Seasonality. As in the natural gas markets, seasonal weather also significantly impacts the price of electrical power (Fig. 4). Summer pricing volatility is driven by the longer solar day, air conditioning load, and late-summer (August–September) extreme heat events lasting 3 d–6 d. Winter peaks (mostly in February) are driven by extended-duration (6 d–8 d), cold weather events combined with shorter solar days. Volatile weather conditions during the “shoulder” months (April–June and October–November) can result in negative power pricing demand, which is less predictable and which makes scheduling resources by the system operator less reliable.


Fig. 4. Locational marginal power prices for 2018–2020.




Fig. 4 shows 3 yr of price data in southern California. In 2018, both winter (February–March) and summer (July–August) weather-driven peak pricing (e.g., prices are 10 times the daily mean) events occurred. In 2019, both summer and winter conditions were mild. In 2020, no winter events occurred, and no significant price volatility was seen from December 2019–May 2020; however, five multi-day summer events with peak prices over $300/MWhr were recorded. Note the concurrence of negative power prices in August 2019 with peak prices of $700/MWhr and the frequency of negative pricing from December 2019–early March 2020.

Short-duration storage (< 8 hr discharge) can mitigate many of the short-duration (< 8 hr) events, but it cannot mitigate multi-day events. The highest prices (Fig. 5) are seen during multi-day weather events where the limitations of battery storage result in unmet demand.



Fig. 5. Seasonality of major price spikes (> $100/MWhr) and duration in 2019.



Winter events. Hourly power prices for two winter weather events in February 2019 are shown in Fig. 6. Event 1 starts at hour 120 and lasts until hour 264, and Event 2 starts at hour 403 and lasts until hour 513. Peak prices are up to 3.5 times the annual mean peak price. Evening peaks can last longer than 7 hr, and the daily price “trough” shortens from 6 hr–8 hr to 2 hr–4 hr. HES would allow “charging” in anticipation of a weather event (0–115 hr), which would provide the ability to shave more efficiently the 2 hr–3 hr needle peaks over the following 250 hr on an hourly dispatch basis, vs. the battery duty-cycle of 4 hr–6 hr.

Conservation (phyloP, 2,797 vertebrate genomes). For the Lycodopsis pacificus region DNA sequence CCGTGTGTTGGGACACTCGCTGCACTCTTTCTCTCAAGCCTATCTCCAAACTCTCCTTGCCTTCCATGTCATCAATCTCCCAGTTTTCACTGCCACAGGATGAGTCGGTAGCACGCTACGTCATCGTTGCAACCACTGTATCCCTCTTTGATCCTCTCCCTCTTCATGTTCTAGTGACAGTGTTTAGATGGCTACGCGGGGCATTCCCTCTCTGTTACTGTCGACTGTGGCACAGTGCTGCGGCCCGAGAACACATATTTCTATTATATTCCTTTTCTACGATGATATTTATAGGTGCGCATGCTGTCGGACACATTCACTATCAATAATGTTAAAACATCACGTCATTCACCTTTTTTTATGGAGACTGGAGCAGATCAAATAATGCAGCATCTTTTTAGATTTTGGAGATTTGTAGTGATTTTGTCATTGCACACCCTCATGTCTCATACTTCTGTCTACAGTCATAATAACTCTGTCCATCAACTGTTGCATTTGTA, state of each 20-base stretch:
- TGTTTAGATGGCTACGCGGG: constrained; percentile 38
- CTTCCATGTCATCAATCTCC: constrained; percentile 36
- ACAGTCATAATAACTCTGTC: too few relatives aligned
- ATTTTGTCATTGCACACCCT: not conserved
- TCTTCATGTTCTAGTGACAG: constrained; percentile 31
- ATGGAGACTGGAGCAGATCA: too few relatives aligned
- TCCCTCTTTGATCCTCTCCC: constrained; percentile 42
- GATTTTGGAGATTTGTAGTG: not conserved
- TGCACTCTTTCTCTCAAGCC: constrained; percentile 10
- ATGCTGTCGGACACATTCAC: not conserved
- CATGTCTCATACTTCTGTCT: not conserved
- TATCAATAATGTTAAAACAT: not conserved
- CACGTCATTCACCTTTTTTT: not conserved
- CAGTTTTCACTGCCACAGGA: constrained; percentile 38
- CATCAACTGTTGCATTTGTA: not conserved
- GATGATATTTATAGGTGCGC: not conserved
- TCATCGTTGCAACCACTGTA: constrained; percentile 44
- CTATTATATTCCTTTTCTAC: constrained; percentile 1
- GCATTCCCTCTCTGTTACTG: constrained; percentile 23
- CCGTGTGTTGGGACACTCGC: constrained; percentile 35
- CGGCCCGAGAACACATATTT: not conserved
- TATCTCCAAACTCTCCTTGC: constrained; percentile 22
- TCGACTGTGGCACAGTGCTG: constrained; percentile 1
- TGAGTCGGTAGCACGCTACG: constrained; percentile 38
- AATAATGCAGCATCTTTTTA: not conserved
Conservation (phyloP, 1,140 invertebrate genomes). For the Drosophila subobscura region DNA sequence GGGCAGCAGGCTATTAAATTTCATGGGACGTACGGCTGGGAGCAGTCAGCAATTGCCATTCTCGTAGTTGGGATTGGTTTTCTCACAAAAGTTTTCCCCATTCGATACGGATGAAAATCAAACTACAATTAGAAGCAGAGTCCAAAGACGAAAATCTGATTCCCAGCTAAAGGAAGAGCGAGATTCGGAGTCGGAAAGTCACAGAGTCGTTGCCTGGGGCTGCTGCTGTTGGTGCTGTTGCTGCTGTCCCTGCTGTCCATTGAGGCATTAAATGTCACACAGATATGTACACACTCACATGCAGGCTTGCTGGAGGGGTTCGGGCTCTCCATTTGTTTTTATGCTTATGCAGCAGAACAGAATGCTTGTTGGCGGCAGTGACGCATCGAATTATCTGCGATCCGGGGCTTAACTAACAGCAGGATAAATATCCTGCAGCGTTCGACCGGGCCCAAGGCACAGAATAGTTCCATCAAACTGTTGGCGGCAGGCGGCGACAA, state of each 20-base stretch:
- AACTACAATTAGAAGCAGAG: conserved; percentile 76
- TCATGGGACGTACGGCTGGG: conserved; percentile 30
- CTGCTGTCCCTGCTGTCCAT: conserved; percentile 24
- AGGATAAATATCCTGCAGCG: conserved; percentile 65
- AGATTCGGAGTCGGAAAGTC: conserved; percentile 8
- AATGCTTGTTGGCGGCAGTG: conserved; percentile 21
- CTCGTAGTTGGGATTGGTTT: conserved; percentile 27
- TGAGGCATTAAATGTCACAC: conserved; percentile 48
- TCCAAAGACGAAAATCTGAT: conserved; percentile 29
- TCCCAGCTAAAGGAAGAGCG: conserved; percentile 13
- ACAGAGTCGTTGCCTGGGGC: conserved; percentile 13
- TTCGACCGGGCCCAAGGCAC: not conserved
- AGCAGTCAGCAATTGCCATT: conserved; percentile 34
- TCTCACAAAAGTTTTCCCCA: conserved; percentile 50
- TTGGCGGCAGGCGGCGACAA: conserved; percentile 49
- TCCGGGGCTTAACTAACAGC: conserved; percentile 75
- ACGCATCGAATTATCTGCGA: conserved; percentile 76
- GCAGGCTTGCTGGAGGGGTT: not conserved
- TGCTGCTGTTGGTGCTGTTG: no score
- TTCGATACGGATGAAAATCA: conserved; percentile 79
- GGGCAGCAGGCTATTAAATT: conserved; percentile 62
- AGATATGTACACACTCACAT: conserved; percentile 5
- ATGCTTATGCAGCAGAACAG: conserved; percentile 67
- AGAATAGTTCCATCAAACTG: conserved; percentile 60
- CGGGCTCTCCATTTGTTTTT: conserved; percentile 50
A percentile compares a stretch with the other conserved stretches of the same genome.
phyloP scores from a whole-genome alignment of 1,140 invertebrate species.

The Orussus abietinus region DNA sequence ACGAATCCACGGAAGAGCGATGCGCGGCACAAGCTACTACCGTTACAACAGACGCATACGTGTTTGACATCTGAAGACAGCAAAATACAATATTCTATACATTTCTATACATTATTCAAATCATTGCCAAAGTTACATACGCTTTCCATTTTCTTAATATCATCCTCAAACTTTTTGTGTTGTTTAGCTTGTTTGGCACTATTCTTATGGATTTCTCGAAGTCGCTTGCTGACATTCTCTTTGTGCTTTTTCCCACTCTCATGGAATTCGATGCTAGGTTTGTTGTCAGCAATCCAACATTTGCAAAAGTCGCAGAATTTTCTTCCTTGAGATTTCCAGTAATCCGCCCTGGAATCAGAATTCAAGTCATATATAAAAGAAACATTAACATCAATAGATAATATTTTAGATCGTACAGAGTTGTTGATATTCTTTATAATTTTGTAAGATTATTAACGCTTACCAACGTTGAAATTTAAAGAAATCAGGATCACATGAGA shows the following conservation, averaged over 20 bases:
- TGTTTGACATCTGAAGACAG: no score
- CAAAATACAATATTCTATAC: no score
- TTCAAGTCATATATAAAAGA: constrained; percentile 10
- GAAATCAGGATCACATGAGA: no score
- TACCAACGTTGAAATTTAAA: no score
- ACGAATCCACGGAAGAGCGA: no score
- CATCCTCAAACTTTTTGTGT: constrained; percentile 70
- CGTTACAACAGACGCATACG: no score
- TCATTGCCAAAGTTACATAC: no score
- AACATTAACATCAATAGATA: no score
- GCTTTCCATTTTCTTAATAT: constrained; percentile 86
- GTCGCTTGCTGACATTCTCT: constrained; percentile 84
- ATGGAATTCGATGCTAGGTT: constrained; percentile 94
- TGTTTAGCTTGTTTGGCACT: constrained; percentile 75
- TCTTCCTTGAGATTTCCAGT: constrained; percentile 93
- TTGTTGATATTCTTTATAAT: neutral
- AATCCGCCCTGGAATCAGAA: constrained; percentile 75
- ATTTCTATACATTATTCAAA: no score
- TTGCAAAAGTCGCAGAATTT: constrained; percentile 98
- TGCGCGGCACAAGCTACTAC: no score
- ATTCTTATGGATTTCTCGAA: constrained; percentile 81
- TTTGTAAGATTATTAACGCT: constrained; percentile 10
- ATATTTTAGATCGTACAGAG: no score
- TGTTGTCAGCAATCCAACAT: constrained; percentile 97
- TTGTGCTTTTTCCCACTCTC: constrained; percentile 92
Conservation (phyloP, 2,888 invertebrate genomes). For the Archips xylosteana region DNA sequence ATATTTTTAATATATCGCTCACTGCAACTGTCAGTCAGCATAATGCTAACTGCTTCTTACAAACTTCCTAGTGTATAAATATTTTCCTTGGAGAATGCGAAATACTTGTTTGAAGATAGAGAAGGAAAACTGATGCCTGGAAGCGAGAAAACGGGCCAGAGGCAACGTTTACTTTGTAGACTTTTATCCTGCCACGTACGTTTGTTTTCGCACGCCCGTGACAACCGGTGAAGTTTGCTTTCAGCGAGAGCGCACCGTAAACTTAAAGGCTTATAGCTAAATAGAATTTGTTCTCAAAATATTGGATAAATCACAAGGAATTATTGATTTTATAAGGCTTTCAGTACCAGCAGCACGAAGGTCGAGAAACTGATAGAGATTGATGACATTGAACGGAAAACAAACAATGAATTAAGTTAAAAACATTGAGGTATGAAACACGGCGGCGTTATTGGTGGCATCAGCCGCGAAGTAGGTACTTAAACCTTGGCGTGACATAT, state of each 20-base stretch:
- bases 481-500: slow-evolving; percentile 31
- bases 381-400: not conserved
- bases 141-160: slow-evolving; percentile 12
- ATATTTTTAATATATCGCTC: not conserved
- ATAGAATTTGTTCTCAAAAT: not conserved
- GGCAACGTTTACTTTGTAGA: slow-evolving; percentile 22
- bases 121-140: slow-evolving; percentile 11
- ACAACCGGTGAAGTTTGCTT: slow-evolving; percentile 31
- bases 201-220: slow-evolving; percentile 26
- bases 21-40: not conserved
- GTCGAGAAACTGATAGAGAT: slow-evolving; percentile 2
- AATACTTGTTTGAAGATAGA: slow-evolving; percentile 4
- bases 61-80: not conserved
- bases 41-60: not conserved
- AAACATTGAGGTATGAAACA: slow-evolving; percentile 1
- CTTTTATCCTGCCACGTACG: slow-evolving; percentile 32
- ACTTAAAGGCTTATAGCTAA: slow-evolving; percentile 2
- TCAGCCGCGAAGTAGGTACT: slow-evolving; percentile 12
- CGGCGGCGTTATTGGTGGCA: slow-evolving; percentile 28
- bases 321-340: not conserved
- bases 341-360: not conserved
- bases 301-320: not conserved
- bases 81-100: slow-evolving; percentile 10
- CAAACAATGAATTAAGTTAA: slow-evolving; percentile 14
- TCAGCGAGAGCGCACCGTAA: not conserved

Fig. 6. Locational marginal power prices for February 2019 winter events.




In the same winter event, the absence of longer-duration, dispatchable generation exacerbated price volatility (Fig. 7). The extended evening peak, greater than 4 hr, results in a greater dispatch of reserve battery storage resources. Due to the battery duty cycle, demand falls suddenly and prices collapse around midnight (hours 24, 48, 72, 120 and 144) until the reserve battery sources fully discharge. The exhaustion of battery resources coincident with the lack of PV solar generation in the early morning results in a morning peak price that can exceed the evening peak. This is the only time of year when the morning peak price is of similar magnitude to the evening peak price.


Fig. 7. February 2019 first winter event.



Summer events. Price behavior during an 8-d summer heat event in 2020 is shown in Fig. 8. Note the log scale on the price axis. Large price peaks (> $750/MWhr) are the result of shorter daily troughs and fewer cheap hours for charging storage, due to air conditioning adding to load starting in late morning and overnight price peaks (> $100 MWhr) with 6 hr–9 hr of duration. Prices of > $500 MWhr generally occur later in the evening and last for 1 hr–3 hr. As in the winter scenario, HES can build H2 fuel inventory in anticipation of the weather event and then selectively discharge to shave the needle peaks.



Fig. 8. Eight-day summer event, 2020.



Seasonal charging, dispatch and capacity

As in the natural gas markets, the electrical power markets benefit from having a mix of storage alternatives, particularly those that are dispatchable and can retain energy efficiently over long time periods. The natural gas markets benefit from a combination of fast response, low-volume line pack, large seasonally cycled aquifer storage, multi-cycle depleted reservoir, high-cyclability salt cavern storage and liquefaction peakshaving. The authors view batteries as being analogous to line pack. Pumped hydraulic storage is analogous to aquifer storage in that it is expensive, has a long lead time to construct and has unique siting challenges, but also has a low variable cost once in service.

HES can fill the role of multi-cycle storage that, unlike other commercially available energy storage technologies, can time-shift energy weekend-to-weekday, month-to-month and seasonally. Table 2 describes a two-cycle, seasonal operation plan for varying size of generators. It assumes that outside summer and winter peak months, the facility is charging constantly. During the peak seasons, it discharges at a rate of 4 hr/d–4.5 hr/d. The base project “charges” with a 20.8-MWe electrolysis facility that can produce 415 kg/hr of H2 with a ramp time of less than 5 min, with water consumption of 90.8 l/min (24 gal/min). On discharge, a gas-fired, simple-cycle turbine fueled with 100% H2 is assumed. To improve ramping speed, the unit can fire on 85% H2 and 15% methane during startup. The resulting storage capacity required is on the order of 0.5 Bft3–4 Bft3 (14.2 MMm3–113.3 MMm3), which is well within the cavern feasibility range of most salt deposits.